The long-awaited new Shariah Gold Standard is now set to be launched before the end of 2016 and expected to become the next big catalyst to push the precious metal to new highs – some analysts say even up to $3,000 an ounce in the medium-term, more than 2.5-fold of where the price currently stands.
Islamic scholars at the Accounting and Auditing Organisation for Islamic Financial Institutions in Bahrain are reportedly in the final phase of creating an acceptable standard for Muslims to trade in gold, a regulation set to become effective next month that will allow Muslims to trade physical gold and gold-related financial instruments. The council is working with London-based World Gold Council on all technical and ethical issues.
The basic challenge to create a Shariah Gold Standard is that gold has been treated mostly as a currency in Islamic finance, limiting its use to spot transactions. Under Shariah law, gold is one of six items (ribawi items, the others being barley, dates, salt, silver and wheat), which are forbidden from being held onto with the intention of trading at a later date for an expected higher value. This means that, until now, Muslims could not trade gold for a profit, neither use gold-related investment vehicles such as gold index funds, futures and even mining stocks.
Muslims have always been allowed to own gold jewellery, though, but consumer demand for gold in the Middle East region has actually fallen in recent years.
This is highly likely to change quickly. The key of the new Shariah Gold Standard is that gold is no longer seen as a currency, but as a commodity, and any transaction would be allowed under this circumstance as long as it is backed by real gold as an asset. The standard now also delivers a consensus on gold trading in financial instruments such as exchange traded funds or futures, which are halal as long as physical gold is delivered at the end of a transaction, ending the confusion and hesitation that was always part of gold deals in Islamic finance. It provides guidance from a Shariah perspective on the usage of gold in financial and investment transactions for Islamic financial institutions and participants.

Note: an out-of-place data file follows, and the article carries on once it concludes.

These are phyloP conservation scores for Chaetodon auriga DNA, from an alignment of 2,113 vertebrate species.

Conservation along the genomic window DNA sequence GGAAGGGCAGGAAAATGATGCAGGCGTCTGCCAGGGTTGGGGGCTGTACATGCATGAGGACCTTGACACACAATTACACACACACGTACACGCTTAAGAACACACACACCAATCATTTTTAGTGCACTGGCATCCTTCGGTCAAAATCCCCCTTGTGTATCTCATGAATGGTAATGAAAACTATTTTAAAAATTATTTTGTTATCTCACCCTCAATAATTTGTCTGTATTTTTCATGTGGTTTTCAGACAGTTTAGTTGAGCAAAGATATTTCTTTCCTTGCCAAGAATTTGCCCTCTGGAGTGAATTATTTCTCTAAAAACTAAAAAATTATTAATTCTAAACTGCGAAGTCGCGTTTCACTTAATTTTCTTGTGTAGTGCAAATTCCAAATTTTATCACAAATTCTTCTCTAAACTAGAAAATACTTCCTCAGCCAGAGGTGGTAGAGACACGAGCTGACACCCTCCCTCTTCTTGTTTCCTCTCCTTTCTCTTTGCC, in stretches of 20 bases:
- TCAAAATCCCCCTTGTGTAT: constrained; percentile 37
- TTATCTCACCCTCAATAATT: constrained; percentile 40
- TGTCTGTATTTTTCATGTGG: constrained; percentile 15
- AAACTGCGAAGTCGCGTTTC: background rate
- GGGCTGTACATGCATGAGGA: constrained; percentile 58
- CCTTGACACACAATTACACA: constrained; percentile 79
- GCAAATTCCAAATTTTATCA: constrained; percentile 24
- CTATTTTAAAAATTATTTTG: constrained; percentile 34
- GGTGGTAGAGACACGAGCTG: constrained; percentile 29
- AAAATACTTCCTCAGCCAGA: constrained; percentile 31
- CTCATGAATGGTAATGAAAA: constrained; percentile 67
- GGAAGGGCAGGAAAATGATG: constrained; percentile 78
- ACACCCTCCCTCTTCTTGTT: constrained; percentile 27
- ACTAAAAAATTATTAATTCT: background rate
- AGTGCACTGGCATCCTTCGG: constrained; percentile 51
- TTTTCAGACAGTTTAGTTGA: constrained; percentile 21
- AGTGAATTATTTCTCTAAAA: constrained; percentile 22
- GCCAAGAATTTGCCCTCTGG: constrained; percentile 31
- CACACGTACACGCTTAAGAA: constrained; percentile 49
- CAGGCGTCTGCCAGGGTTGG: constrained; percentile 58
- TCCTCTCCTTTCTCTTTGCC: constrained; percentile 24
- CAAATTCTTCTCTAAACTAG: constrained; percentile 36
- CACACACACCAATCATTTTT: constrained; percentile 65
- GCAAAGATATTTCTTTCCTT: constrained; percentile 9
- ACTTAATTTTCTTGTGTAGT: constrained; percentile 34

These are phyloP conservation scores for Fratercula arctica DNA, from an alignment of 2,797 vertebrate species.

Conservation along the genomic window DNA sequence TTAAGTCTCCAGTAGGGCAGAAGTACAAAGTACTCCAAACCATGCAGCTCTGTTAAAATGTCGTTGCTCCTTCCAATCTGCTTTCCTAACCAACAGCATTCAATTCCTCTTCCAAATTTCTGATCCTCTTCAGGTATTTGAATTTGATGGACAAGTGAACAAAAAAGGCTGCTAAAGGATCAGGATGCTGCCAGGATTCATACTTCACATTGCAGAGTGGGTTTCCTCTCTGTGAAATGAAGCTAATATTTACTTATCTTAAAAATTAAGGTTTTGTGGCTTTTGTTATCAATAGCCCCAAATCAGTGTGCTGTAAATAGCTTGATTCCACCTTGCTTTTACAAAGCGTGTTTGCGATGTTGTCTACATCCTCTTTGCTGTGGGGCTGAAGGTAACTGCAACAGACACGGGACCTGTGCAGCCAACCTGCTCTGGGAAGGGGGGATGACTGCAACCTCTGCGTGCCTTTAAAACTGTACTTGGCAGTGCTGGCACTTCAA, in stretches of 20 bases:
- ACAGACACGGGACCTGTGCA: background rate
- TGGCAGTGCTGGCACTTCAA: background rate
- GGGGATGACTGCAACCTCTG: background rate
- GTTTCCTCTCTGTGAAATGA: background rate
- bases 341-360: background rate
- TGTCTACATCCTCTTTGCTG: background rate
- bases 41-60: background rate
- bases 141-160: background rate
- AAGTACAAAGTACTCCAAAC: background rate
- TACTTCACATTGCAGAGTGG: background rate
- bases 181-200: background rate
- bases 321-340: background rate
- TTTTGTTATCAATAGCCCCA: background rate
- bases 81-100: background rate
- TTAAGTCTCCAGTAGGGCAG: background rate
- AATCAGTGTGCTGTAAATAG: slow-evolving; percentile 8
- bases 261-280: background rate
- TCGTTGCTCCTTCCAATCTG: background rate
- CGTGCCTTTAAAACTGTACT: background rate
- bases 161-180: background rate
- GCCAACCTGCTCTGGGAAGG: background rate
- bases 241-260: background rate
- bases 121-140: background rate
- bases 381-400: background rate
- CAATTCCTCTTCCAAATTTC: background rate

According to the World Gold Council, the new standard will also serve as an internationally recognised consensus on regular gold savings plans, gold certificates and gold mining equities.
“The Shariah Gold Standard will highly likely bring a boost to the gold market and spur a new wave of product innovation in Islamic finance,” says World Gold Council CEO Aram Shishmanian, pointing out that until now, money managers within Islamic financial markets were limited to a few Shariah-compliant assets such as equities, real estate and sukuk as there were virtually no official Shariah-compliant gold products on the market.
Thus, gold investments will now allow Islamic investors to diversify their assets more broadly, stabilising the Islamic financial market in the process.
Once the Shariah Gold Standard is introduced, many market observers expect the gold price to take off since an additional 1.6bn Muslims, dozens of central banks and hundreds of Arab ultra-high-net worth individuals will be eligible to invest in gold.
In addition, Muslim countries with weak currencies such as Malaysia, Indonesia and Pakistan, are expected to build up gold reserves to flatten exchange rate volatilities. Younger middle-class Muslims, who are looking for greater financial sophistication, might find it in Shariah-compliant gold options such as compliant gold exchange traded funds.
According to a Standard & Poor’s estimate, up to a whopping $3tn could flood into the gold market after the Shariah Gold Standard is introduced, propelling Islamic assets globally to $5tn by 2020.
An employee arranges jewellery at a window display in a shop at the Gold Souq in Dubai. According to the World Gold Council, the new standard will also serve as an internationally recognised consensus on regular gold savings plans, gold certificates and mining equities.